By Leah Gold (“Athena”)
Does Burning Man enrich your life?
Do you wear costumes at Burning Man? Why or why not?
Have you ever met someone new and fallen in love in Black Rock City? Please describe.
What is the single most surprising or unconventional piece of equipment you bring to Burning Man?
Interesting questions, are they not? These are examples of questions the Black Rock City Census poses in the field notes project.
The Census has been conducted, in some form, since 2002. Those of you who were on the playa in the ’00s might remember going to the Census Lab at Center Camp to fill out a paper survey. More recently, you may have gone online after the Burn to answer questions about yourself, your attitudes, and your experiences. You may have even been selected through a random sampling process at the entry gate to complete a short paper survey. But this post will focus on the Census’ third method of gathering Burners’ perspectives: the field notes project.
Field notes books are large, bound, blank notebooks or sketchbooks. Each book is devoted to a particular topic. In the front are a few standard demographic questions followed by three or four questions specific to the book’s topic. Burners write, draw, or otherwise communicate their answers to the questions on the book’s blank pages.
The topics vary from year to year. The following are examples of topics and questions from 2015.
What does the symbol of the Burning Man mean to you?
What made you feel a sense of wonder?
Does what you wear affect your interactions with people? How?
How are your relationships and romantic entanglements with people different on playa than the default world?
What has caused you or people you know to have negative experiences at Burning Man?
How do you rely on your community to help you survive on playa?
My personal favorite topic is Transformation. I like to think about how I have been changed by Burning Man: the awe-inspiring art I’ve seen, the wonderful people I’ve met, the openness and generosity I’ve experienced, and how all have shifted my priorities and changed my attitudes.
For example, it’s made me a more creative person. I used put “the Artist” in a separate category from myself, but Burning Man collapsed that barrier. For me, the wonder inspired by the major art installations is equalled by the joy I take in the wit, originality, and beauty manifested all around me by my fellow citizens of Black Rock City. I’ve realized that although I’ll never create a significant work of art, that is no excuse not to use the skills and vision I do possess to make my environment, and my life, a little bit more interesting.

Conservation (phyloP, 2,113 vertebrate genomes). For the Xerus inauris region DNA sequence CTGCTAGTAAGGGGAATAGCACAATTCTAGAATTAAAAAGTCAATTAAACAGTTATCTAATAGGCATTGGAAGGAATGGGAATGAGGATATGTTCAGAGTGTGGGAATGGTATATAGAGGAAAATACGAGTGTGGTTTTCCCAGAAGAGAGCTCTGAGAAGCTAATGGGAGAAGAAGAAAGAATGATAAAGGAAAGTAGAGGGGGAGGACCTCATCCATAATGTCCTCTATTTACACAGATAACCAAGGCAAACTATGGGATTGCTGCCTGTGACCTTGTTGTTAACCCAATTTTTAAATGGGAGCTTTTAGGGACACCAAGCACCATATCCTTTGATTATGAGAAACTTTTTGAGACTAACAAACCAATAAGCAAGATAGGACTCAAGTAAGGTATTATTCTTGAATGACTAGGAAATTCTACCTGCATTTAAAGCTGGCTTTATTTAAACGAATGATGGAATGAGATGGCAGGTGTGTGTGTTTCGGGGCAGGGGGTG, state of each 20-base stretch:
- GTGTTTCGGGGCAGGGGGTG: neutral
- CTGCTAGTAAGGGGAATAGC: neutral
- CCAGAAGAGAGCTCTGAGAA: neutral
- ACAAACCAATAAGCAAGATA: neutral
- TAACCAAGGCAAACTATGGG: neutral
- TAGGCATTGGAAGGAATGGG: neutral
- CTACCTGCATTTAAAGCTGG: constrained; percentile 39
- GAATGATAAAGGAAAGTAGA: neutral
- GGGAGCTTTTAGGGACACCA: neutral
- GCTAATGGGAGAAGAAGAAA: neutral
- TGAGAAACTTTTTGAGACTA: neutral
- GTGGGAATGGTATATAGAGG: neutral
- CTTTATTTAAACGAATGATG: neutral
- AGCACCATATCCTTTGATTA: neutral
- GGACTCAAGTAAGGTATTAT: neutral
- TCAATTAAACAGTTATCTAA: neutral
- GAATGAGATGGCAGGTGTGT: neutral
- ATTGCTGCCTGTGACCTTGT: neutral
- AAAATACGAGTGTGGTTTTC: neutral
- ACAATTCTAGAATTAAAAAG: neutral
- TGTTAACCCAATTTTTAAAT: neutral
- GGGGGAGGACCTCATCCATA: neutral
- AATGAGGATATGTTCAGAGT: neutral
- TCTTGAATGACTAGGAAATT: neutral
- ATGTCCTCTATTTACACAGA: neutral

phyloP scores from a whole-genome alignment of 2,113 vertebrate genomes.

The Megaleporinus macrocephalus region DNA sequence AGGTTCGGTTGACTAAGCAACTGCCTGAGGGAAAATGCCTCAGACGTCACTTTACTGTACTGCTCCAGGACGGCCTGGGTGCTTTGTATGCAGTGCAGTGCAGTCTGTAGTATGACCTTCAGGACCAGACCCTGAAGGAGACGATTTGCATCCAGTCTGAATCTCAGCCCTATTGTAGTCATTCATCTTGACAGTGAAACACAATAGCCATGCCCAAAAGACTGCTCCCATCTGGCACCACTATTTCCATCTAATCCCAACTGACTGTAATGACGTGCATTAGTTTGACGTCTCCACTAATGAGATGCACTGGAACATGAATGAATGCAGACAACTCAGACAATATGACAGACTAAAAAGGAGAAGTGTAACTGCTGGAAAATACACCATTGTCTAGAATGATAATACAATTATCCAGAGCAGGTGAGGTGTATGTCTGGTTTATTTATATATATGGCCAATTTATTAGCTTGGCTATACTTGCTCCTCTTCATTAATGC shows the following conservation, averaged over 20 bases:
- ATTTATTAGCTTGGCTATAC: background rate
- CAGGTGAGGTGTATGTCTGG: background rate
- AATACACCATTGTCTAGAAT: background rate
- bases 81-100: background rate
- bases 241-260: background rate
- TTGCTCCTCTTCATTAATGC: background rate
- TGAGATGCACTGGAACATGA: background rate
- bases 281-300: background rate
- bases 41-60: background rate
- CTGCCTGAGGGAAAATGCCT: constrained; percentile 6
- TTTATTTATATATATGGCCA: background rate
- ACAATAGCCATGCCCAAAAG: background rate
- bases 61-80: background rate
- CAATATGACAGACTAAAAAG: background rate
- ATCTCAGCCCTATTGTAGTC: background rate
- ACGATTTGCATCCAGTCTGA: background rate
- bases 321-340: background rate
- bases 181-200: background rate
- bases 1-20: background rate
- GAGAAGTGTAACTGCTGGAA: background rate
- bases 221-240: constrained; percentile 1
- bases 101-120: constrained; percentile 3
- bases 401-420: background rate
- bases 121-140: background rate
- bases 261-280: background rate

It is moving to read accounts of transformation from other members of my community. The following are some examples of answers to the question, “Did Burning Man change you?”
For more on our findings about how people feel transformed by their experiences at Burning Man, read our recent blog post.
Field note project responses are free-form and open-ended. Some Burners respond briefly and concisely to the questions. Others share their experiences, ideas, and feelings in great detail. But regardless of length, all responses are recorded completely in two ways.
First, Census volunteers photograph each page of each book. Next, they carefully enter each response into a spreadsheet, to make the data more accessible. The word clouds in this post were produced from those data.
There is more than one book devoted to each question set, to give more Burners the opportunity to respond to them. There is always a set on hand at the Census Lab near Center Camp. Other sets of books are moved around to various locations across the playa, such as Center Camp Café and large Theme Camps. We want to reach as many Burners as possible, because we want to know what you are thinking and feeling!
Field note project books have the advantage of gathering Burners’ reflections on their experience in the moment, while they are still in Black Rock City. They are a rich source of qualitative, vs. quantitative, data. That is, they do not collect the kind of information you can easily quantify, compare, and display in a graph. Instead, they record people’s feelings, behavior, and attitudes, sometimes very movingly. This is useful for academic researchers exploring these topics.
One way to get an overall impression of the data gathered on a particular topic is through a word cloud. Word clouds are generated by software that counts the number of times a word is mentioned and represents this by the size of the text. The word cloud at the top of this post shows Burners’ responses to a question about how they like to play at Burning Man.
I’ll close with another word cloud. For me, the Burning Man symbol is a beacon, like a lighthouse on a distant shore. When I see it I’m reminded that a more genuine, expressive, and connected way of living is possible, and that a community exists that shares this vision. What does the Burning Man symbol mean to you?